enon as a set of often unconscious beliefs and associations that affect the attitudes and behaviors of members of the ingroup (e.g., non-Hispanic whites) toward members of the outgroup (e.g., blacks or other disadvantaged racial groups). Members of the ingroup face an internal conflict, resulting from the disconnect between the societal rejection of racist behaviors and the societal persistence of racist attitudes (Dovidio and Gaertner, 1986; Katz and Hass, 1988; McConahay, 1986). People’s intentions may be good, but their racially biased cognitive categories and associations may persist. The result is a modern, subtle form of prejudice that goes underground so as not to conflict with antiracist norms while it continues to shape people’s cognitive, affective, and behavioral responses. Subtle forms of racism are indirect, automatic, ambiguous, and ambivalent. We discuss each of these manifestations of subtle prejudice in turn (Fiske, 1998, 2002) and then examine their implications for discriminatory behavior.

Indirect prejudice leads ingroup members to blame the outgroup—the disadvantaged racial group—for their disadvantage (Hewstone et al., 2002; Pettigrew, 1998a). The blame takes a Catch-22 form: The outgroup members should try harder and not be lazy, but at the same time they should not impose themselves where they are not wanted. Such attitudes on the part of ingroup members are a manifestation of indirect prejudice. Differences between the ingroup and outgroup (linguistic, cultural, religious, sexual) are often exaggerated, so that outgroup members are portrayed as outsiders worthy of avoidance and exclusion. Indirect prejudice can also lead to support for policies that disadvantage nonwhites.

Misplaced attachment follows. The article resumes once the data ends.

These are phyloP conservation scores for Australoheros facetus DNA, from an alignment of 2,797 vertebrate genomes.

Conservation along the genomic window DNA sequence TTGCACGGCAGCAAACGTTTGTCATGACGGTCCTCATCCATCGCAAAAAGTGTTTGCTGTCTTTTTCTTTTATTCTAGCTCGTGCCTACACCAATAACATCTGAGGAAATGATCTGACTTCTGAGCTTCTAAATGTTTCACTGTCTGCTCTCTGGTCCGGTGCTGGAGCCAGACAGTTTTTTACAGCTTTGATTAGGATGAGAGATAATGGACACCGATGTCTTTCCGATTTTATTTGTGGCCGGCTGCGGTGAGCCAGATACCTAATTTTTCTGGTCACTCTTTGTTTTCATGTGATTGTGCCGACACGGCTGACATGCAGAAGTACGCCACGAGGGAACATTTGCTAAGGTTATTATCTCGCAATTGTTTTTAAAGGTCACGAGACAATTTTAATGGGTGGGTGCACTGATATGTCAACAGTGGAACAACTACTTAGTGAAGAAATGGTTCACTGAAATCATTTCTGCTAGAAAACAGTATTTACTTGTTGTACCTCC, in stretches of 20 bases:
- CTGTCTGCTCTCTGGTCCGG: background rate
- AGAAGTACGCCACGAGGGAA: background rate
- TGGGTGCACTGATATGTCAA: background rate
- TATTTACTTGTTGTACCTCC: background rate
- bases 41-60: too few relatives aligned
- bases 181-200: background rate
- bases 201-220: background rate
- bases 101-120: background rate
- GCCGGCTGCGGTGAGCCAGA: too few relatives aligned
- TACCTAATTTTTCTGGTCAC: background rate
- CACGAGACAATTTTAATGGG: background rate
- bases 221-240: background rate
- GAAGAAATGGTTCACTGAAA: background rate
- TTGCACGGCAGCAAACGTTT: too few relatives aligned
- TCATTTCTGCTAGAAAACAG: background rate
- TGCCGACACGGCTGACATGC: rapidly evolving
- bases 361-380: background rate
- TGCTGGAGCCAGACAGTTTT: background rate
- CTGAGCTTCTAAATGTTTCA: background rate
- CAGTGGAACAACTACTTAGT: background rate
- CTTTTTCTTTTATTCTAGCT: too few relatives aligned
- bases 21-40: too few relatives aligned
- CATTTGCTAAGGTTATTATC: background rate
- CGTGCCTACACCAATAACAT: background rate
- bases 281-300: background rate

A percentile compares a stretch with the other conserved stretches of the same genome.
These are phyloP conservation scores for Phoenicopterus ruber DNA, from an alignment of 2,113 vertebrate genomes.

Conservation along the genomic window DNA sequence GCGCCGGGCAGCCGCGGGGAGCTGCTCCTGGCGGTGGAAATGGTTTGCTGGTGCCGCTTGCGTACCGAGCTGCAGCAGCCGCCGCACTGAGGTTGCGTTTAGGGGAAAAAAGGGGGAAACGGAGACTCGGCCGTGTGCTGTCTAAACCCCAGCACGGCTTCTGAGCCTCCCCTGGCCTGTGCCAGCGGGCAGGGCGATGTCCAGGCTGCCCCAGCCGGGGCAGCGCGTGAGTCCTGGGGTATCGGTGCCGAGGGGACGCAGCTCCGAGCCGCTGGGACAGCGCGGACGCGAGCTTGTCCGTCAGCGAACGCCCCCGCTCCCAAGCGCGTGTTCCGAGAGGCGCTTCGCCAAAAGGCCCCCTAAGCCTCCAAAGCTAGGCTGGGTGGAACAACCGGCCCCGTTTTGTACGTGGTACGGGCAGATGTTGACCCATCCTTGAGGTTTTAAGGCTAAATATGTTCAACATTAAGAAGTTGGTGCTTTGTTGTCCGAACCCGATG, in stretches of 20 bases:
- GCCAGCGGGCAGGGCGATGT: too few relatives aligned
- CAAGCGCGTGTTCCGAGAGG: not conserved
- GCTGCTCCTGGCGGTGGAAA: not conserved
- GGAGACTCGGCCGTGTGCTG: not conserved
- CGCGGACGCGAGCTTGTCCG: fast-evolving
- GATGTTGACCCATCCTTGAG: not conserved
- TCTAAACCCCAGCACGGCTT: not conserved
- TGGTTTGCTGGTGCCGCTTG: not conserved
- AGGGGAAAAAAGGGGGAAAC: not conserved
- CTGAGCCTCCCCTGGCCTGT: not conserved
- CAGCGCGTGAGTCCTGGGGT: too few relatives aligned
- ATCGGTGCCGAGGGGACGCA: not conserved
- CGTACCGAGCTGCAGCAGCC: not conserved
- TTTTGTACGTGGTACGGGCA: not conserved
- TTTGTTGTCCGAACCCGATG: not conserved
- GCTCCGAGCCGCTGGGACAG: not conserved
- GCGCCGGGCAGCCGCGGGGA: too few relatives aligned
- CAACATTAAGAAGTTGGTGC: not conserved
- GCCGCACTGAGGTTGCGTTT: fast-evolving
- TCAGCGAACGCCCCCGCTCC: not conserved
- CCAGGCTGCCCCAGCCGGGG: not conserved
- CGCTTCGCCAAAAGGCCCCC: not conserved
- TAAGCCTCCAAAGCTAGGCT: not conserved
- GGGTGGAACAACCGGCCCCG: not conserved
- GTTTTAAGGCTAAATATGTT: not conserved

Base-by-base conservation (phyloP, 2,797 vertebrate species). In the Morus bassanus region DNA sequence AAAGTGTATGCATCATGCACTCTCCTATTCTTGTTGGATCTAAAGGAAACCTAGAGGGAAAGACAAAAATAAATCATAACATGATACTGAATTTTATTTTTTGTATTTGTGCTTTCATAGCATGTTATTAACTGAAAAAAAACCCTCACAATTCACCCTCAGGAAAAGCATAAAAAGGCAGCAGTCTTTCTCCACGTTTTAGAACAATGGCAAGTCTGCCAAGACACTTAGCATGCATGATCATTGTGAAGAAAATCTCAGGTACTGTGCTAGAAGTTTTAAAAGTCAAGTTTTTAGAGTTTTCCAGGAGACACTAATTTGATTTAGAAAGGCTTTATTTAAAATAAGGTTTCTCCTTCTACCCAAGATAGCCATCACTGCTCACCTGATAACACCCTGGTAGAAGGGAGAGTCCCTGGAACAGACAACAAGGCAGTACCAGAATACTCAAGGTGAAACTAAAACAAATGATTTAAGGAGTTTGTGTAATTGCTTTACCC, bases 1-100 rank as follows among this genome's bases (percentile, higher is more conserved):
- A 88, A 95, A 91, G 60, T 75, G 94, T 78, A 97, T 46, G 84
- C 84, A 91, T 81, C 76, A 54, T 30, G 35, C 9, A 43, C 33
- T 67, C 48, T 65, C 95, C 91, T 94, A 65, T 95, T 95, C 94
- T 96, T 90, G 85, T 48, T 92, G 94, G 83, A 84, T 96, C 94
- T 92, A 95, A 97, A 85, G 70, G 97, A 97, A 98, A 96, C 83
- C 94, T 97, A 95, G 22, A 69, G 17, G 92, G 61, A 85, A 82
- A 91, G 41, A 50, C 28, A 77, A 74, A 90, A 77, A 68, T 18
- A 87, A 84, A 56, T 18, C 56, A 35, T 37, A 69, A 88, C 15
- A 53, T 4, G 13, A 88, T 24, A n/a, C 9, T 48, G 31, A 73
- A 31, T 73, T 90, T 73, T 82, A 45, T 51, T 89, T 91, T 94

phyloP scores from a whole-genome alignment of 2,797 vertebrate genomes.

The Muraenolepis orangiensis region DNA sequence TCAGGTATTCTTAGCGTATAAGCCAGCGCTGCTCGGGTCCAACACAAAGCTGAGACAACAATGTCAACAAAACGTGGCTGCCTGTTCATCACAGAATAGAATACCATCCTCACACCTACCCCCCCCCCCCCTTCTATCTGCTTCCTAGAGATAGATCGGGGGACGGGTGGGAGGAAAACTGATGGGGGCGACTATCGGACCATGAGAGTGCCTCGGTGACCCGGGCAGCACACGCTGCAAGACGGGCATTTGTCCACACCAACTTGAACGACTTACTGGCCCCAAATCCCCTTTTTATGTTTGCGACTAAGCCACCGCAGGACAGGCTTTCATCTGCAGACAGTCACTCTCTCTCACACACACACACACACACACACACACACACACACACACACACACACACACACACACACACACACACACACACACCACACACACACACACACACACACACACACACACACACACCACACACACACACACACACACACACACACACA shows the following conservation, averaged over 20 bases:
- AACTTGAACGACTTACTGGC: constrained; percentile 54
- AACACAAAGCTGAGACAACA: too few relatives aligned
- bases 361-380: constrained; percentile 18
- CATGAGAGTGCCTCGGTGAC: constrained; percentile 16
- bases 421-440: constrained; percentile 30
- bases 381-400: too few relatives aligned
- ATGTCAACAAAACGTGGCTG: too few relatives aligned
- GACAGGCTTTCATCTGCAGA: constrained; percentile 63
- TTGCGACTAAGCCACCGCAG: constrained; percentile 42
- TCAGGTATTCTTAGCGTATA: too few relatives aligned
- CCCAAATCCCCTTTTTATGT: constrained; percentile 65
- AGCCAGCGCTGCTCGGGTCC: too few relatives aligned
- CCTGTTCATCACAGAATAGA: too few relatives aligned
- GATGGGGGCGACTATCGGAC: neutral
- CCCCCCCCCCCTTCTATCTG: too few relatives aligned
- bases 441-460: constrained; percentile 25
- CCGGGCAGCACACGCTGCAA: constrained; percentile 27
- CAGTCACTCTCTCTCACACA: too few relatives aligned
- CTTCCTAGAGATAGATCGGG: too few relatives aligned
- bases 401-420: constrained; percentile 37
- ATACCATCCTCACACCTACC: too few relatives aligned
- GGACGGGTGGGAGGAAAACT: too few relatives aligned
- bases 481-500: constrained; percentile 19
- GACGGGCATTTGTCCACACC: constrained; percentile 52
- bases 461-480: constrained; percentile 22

Subtle prejudice can also be unconscious and automatic, as ingroup members unconsciously categorize outgroup members on the basis of race, gender, and age (Fiske, 1998). People’s millisecond reactions to outgroups can include primitive fear and anxiety responses in the brain (Hart et al., 2000; Phelps et al., 2000), negative stereotypic associations (Fazio and Olson, 2003), and discriminatory behavioral impulses (Bargh and Chartrand, 1999). People have been shown to respond to even subliminal exposure to outgroups in these automatic, uncontrollable ways (Dovidio et al., 1997; Greenwald and Banaji, 1995; Greenwald et al., 1998; Kawakami et al., 1998; for a review, see Fazio and Olson, 2003; for a demonstration of this effect, see https://implicit.harvard.edu/implicit/ [accessed December 5, 2003]). However, the social context in which people encounter an outgroup member can shape such instantaneous responses. Outgroup members who are familiar, subordinate, or unique do not elicit the same reactions as those who are unfamiliar, dominant, or undifferentiated (Devine, 2001; Fiske, 2002). Nevertheless, people’s default automatic reactions to outgroup members represent unconscious prejudice that may be expressed nonverbally or lead to racial avoidance, which, in turn, may create a hostile, discrimina-

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